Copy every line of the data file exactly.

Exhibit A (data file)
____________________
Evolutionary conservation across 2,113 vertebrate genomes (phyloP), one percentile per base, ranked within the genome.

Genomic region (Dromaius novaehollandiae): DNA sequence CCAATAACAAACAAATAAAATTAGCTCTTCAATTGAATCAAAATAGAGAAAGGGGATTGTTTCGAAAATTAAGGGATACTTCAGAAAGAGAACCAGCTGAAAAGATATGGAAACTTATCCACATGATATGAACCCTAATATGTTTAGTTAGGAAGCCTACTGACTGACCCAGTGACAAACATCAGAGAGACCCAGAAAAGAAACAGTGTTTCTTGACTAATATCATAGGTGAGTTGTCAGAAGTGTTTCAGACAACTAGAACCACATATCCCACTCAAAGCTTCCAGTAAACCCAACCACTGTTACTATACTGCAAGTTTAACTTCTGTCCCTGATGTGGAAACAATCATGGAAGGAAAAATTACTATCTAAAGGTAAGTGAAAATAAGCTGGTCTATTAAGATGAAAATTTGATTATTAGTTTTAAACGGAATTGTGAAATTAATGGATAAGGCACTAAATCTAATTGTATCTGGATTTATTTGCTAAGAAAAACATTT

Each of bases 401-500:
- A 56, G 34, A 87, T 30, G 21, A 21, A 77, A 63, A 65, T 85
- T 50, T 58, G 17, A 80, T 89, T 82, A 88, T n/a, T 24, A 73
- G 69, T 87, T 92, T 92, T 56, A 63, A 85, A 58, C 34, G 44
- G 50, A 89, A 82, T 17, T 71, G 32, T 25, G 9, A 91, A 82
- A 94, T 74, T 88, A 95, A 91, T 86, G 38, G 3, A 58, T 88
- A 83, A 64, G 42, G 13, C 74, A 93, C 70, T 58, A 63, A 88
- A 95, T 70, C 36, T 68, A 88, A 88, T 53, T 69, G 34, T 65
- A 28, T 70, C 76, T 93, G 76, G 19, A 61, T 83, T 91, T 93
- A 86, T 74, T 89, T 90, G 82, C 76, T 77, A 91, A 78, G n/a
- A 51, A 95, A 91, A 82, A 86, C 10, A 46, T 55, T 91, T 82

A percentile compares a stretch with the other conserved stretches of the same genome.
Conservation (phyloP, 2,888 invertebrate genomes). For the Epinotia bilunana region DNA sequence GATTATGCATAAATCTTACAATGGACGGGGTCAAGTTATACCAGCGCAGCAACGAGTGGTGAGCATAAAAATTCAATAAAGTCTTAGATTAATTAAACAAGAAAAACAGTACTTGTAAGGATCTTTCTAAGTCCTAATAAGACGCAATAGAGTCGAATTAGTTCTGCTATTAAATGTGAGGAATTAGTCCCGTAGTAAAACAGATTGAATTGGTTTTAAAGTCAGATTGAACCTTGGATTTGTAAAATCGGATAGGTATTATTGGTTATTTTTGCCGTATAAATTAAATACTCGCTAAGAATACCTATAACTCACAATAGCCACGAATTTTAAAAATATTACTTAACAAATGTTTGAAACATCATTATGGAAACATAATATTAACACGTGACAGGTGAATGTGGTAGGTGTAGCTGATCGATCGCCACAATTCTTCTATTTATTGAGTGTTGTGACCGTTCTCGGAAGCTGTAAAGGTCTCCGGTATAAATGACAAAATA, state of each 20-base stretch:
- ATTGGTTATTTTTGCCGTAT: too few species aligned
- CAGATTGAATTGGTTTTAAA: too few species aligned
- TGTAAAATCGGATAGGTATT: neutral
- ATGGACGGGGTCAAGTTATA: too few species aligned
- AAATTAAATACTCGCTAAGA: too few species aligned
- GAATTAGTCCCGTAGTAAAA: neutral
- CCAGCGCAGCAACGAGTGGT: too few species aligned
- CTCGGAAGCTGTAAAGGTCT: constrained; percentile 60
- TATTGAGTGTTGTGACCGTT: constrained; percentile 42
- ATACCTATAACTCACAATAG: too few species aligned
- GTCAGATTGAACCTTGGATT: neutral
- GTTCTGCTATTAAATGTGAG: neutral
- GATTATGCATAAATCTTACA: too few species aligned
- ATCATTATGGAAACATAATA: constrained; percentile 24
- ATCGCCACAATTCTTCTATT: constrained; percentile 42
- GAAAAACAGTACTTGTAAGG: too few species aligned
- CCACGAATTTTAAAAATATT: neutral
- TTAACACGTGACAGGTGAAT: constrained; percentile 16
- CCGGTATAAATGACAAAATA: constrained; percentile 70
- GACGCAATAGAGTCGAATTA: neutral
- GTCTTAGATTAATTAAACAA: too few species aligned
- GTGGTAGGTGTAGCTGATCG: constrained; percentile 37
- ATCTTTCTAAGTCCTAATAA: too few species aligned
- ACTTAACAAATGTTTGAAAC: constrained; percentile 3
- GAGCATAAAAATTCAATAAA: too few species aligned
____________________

Evolutionary conservation across 2,113 vertebrate genomes (phyloP), one percentile per base, ranked within the genome.

Genomic region (Dromaius novaehollandiae): DNA sequence CCAATAACAAACAAATAAAATTAGCTCTTCAATTGAATCAAAATAGAGAAAGGGGATTGTTTCGAAAATTAAGGGATACTTCAGAAAGAGAACCAGCTGAAAAGATATGGAAACTTATCCACATGATATGAACCCTAATATGTTTAGTTAGGAAGCCTACTGACTGACCCAGTGACAAACATCAGAGAGACCCAGAAAAGAAACAGTGTTTCTTGACTAATATCATAGGTGAGTTGTCAGAAGTGTTTCAGACAACTAGAACCACATATCCCACTCAAAGCTTCCAGTAAACCCAACCACTGTTACTATACTGCAAGTTTAACTTCTGTCCCTGATGTGGAAACAATCATGGAAGGAAAAATTACTATCTAAAGGTAAGTGAAAATAAGCTGGTCTATTAAGATGAAAATTTGATTATTAGTTTTAAACGGAATTGTGAAATTAATGGATAAGGCACTAAATCTAATTGTATCTGGATTTATTTGCTAAGAAAAACATTT

Each of bases 401-500:
- A 56, G 34, A 87, T 30, G 21, A 21, A 77, A 63, A 65, T 85
- T 50, T 58, G 17, A 80, T 89, T 82, A 88, T n/a, T 24, A 73
- G 69, T 87, T 92, T 92, T 56, A 63, A 85, A 58, C 34, G 44
- G 50, A 89, A 82, T 17, T 71, G 32, T 25, G 9, A 91, A 82
- A 94, T 74, T 88, A 95, A 91, T 86, G 38, G 3, A 58, T 88
- A 83, A 64, G 42, G 13, C 74, A 93, C 70, T 58, A 63, A 88
- A 95, T 70, C 36, T 68, A 88, A 88, T 53, T 69, G 34, T 65
- A 28, T 70, C 76, T 93, G 76, G 19, A 61, T 83, T 91, T 93
- A 86, T 74, T 89, T 90, G 82, C 76, T 77, A 91, A 78, G n/a
- A 51, A 95, A 91, A 82, A 86, C 10, A 46, T 55, T 91, T 82

A percentile compares a stretch with the other conserved stretches of the same genome.
Conservation (phyloP, 2,888 invertebrate genomes). For the Epinotia bilunana region DNA sequence GATTATGCATAAATCTTACAATGGACGGGGTCAAGTTATACCAGCGCAGCAACGAGTGGTGAGCATAAAAATTCAATAAAGTCTTAGATTAATTAAACAAGAAAAACAGTACTTGTAAGGATCTTTCTAAGTCCTAATAAGACGCAATAGAGTCGAATTAGTTCTGCTATTAAATGTGAGGAATTAGTCCCGTAGTAAAACAGATTGAATTGGTTTTAAAGTCAGATTGAACCTTGGATTTGTAAAATCGGATAGGTATTATTGGTTATTTTTGCCGTATAAATTAAATACTCGCTAAGAATACCTATAACTCACAATAGCCACGAATTTTAAAAATATTACTTAACAAATGTTTGAAACATCATTATGGAAACATAATATTAACACGTGACAGGTGAATGTGGTAGGTGTAGCTGATCGATCGCCACAATTCTTCTATTTATTGAGTGTTGTGACCGTTCTCGGAAGCTGTAAAGGTCTCCGGTATAAATGACAAAATA, state of each 20-base stretch:
- ATTGGTTATTTTTGCCGTAT: too few species aligned
- CAGATTGAATTGGTTTTAAA: too few species aligned
- TGTAAAATCGGATAGGTATT: neutral
- ATGGACGGGGTCAAGTTATA: too few species aligned
- AAATTAAATACTCGCTAAGA: too few species aligned
- GAATTAGTCCCGTAGTAAAA: neutral
- CCAGCGCAGCAACGAGTGGT: too few species aligned
- CTCGGAAGCTGTAAAGGTCT: constrained; percentile 60
- TATTGAGTGTTGTGACCGTT: constrained; percentile 42
- ATACCTATAACTCACAATAG: too few species aligned
- GTCAGATTGAACCTTGGATT: neutral
- GTTCTGCTATTAAATGTGAG: neutral
- GATTATGCATAAATCTTACA: too few species aligned
- ATCATTATGGAAACATAATA: constrained; percentile 24
- ATCGCCACAATTCTTCTATT: constrained; percentile 42
- GAAAAACAGTACTTGTAAGG: too few species aligned
- CCACGAATTTTAAAAATATT: neutral
- TTAACACGTGACAGGTGAAT: constrained; percentile 16
- CCGGTATAAATGACAAAATA: constrained; percentile 70
- GACGCAATAGAGTCGAATTA: neutral
- GTCTTAGATTAATTAAACAA: too few species aligned
- GTGGTAGGTGTAGCTGATCG: constrained; percentile 37
- ATCTTTCTAAGTCCTAATAA: too few species aligned
- ACTTAACAAATGTTTGAAAC: constrained; percentile 3
- GAGCATAAAAATTCAATAAA: too few species aligned